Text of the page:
Director Berioska Ipinza writes, "It seemed attractive to us to investigate these women, to follow the track of these diverse feminine personas of Bolano's imagination, where there are whores, murderers, visionaries, intellectuals, and also murdered women. These are women outside the community and therefore very strong, even dangerous."

* They will be accepting RSVPs up until 5 PM on thursday. Please email events@mcnallyjackson.com to reserve your place.

You don't need to RSVP for the bilingual dramatic reading Bolaño's Women / Las Mujeres de Bolaño on Friday - it's a perfect way to experience the writer's work from a new perspective.

Well Deserved Congrats to Charlaine Harris

"“Dead and Gone,” [made it's] debut on the New York Times hardcover fiction best-seller list this Sunday in the No. 1 spot. It was a first for Ms. Harris, who has published 26 novels in nearly three decades and sold the original book in the Sookie series, “Dead Until Dark,” for just $5,000 nine years ago." via nytimes.com


How awesome is that!


Note: I love to see pictures of authors at their desk - so very personal and insightful.


On a very sad note, I learned yesterday that Frank McCourt, author of Angela's Ashes and long-time teacher at Stuyvesant HS is critically ill and battling cancer via irishcentral.com. They have a lovely photo gallery of his work and life that always served to remind me that no matter where you are from - an immigrant's story is universal.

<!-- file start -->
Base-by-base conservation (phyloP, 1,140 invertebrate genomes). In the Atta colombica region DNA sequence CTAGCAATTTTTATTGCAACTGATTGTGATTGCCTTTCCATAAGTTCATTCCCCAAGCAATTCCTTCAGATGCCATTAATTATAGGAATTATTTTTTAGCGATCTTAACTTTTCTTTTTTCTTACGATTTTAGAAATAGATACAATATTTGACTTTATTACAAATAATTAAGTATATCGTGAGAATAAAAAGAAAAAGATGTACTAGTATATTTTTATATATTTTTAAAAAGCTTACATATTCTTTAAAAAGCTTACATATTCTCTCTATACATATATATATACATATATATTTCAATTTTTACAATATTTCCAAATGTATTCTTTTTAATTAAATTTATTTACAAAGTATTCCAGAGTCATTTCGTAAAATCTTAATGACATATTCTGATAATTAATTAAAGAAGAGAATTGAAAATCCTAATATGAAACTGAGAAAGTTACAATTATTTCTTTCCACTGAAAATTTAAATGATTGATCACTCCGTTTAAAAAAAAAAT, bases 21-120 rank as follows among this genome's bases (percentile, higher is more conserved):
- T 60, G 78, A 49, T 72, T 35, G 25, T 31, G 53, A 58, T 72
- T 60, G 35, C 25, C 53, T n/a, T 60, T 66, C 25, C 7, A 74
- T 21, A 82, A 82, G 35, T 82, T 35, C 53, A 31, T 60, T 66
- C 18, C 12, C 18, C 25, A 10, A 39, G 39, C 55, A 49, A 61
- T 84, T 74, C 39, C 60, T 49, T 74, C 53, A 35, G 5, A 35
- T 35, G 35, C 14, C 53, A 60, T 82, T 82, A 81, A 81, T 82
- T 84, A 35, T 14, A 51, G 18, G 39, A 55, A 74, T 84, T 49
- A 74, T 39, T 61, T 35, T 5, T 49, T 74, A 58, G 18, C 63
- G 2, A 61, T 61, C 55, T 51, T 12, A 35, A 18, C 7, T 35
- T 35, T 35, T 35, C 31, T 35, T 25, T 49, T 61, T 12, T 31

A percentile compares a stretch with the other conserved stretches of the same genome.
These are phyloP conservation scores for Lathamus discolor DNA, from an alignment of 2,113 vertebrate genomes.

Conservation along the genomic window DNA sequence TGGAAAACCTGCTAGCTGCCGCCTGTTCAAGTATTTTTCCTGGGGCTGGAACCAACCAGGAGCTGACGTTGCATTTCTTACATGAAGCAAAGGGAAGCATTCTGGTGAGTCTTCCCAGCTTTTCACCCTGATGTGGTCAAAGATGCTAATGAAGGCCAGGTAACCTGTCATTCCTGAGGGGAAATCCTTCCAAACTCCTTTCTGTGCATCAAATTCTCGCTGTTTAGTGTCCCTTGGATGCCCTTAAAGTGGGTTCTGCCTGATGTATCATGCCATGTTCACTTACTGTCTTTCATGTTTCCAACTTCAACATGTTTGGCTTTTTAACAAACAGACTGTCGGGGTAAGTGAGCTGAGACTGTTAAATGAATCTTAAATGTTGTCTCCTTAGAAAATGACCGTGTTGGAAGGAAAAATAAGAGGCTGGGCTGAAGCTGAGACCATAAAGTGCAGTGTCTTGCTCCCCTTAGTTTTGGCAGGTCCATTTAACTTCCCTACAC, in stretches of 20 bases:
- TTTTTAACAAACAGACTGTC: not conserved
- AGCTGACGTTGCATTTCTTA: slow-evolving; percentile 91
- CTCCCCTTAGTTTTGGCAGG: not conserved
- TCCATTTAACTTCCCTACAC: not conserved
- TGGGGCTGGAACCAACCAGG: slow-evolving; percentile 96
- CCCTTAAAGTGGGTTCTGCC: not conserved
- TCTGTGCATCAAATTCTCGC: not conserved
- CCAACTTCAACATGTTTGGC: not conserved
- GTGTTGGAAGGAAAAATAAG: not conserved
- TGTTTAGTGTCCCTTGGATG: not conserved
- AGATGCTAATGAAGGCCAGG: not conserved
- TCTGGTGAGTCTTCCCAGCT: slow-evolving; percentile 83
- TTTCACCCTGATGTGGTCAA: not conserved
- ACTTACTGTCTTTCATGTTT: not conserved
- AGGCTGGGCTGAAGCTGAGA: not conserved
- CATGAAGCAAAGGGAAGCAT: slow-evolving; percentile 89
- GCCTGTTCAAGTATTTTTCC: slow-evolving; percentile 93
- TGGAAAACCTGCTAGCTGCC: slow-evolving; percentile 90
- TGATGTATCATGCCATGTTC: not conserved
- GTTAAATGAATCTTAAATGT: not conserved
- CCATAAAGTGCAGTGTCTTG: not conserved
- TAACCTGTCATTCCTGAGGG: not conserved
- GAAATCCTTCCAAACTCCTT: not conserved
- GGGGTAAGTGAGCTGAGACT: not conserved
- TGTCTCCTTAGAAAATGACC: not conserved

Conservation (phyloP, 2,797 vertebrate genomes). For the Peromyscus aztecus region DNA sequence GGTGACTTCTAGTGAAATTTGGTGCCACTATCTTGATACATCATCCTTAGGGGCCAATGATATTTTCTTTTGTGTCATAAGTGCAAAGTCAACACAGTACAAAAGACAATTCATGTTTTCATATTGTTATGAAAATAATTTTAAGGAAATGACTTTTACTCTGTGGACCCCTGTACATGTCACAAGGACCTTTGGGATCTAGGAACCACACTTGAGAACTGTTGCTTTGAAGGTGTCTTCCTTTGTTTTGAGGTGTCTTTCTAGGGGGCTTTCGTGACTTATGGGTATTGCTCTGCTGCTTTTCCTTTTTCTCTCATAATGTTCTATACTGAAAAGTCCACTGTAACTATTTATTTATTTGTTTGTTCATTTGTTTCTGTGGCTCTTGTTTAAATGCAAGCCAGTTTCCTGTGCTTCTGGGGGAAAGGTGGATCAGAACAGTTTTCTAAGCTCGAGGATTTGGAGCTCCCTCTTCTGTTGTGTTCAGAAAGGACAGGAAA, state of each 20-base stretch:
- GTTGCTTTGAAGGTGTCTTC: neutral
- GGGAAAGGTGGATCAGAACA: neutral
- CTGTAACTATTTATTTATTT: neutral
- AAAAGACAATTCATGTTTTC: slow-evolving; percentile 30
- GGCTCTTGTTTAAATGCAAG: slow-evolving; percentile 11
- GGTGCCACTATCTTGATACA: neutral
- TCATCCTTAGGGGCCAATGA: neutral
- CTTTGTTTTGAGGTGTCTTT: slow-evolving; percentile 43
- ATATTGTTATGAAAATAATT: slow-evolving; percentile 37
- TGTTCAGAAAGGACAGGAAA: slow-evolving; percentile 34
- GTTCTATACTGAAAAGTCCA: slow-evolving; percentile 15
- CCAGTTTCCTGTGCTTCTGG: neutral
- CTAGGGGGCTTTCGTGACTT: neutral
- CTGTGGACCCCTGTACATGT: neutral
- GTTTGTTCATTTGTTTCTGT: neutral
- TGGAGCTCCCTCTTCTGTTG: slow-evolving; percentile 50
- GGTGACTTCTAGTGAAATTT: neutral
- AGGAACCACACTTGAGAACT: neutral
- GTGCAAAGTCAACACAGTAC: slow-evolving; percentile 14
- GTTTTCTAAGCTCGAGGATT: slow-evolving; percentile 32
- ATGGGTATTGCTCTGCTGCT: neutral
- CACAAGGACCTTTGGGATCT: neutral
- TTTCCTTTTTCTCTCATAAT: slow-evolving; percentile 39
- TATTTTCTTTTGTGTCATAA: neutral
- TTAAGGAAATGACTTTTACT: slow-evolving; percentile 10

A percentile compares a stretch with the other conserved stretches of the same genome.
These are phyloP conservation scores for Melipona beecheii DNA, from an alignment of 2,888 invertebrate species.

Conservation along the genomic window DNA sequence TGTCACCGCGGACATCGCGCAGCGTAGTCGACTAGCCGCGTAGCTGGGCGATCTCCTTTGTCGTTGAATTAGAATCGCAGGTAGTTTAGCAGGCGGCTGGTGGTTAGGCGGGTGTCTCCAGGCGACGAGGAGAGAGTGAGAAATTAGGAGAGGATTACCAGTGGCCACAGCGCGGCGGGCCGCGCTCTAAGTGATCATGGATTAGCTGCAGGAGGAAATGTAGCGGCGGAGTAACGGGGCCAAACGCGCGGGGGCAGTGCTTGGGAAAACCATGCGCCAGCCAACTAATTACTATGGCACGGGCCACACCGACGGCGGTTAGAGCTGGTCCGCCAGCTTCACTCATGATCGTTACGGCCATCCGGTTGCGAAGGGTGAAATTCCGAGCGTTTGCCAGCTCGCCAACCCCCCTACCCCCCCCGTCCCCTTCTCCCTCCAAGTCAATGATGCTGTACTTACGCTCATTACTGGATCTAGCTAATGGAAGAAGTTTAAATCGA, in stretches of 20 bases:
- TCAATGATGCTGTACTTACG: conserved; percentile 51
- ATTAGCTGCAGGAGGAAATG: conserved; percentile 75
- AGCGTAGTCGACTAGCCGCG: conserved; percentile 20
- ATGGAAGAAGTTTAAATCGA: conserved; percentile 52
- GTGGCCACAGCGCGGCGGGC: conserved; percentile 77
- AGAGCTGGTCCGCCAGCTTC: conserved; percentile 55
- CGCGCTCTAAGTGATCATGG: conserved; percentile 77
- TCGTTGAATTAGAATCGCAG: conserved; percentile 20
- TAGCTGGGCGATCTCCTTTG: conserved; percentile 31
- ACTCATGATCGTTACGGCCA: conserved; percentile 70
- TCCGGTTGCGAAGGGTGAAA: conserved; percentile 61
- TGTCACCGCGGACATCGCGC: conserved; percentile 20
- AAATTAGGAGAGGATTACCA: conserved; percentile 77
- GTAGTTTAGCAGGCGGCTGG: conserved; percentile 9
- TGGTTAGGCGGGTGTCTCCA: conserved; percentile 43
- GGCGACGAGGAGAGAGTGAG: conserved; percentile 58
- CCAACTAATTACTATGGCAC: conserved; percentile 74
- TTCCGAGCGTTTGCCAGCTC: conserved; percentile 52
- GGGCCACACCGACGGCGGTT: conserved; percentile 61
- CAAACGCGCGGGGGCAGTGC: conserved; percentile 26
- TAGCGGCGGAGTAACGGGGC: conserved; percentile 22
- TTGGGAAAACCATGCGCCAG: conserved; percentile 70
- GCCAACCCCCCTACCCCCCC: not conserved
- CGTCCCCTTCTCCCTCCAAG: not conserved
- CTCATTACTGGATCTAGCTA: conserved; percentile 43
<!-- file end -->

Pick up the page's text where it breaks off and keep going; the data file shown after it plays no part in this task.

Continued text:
And the sad news doesn't end there either: Mario Benedetti, A Writer Revered in Latin America, Dies at 88 via nytimes.com

My heart goes out to both.

Tuesday, May 19, 2009

I Will Be @Book Expo America Next Week

I'm really surprised to discover that I am the first and only person who signed up at Confabb.com for BEA but perhaps I just need to share the conference community with everyone attending.

You can learn more about the conference itself at www.bookexpoamerica.com.

For those of you on twitter, you can follow via #BEA and @BookExpoAmerica, on Facebook.com, and on LinkedIn.com

If you sign up on Confabb, there's a nifty badge that you can add to your site.

This year some of the bookish fun includes meeting some of your favorite book bloggers:
Followthereader and also a BEAtweetup

Are you going?

Ida: Extreme Mammal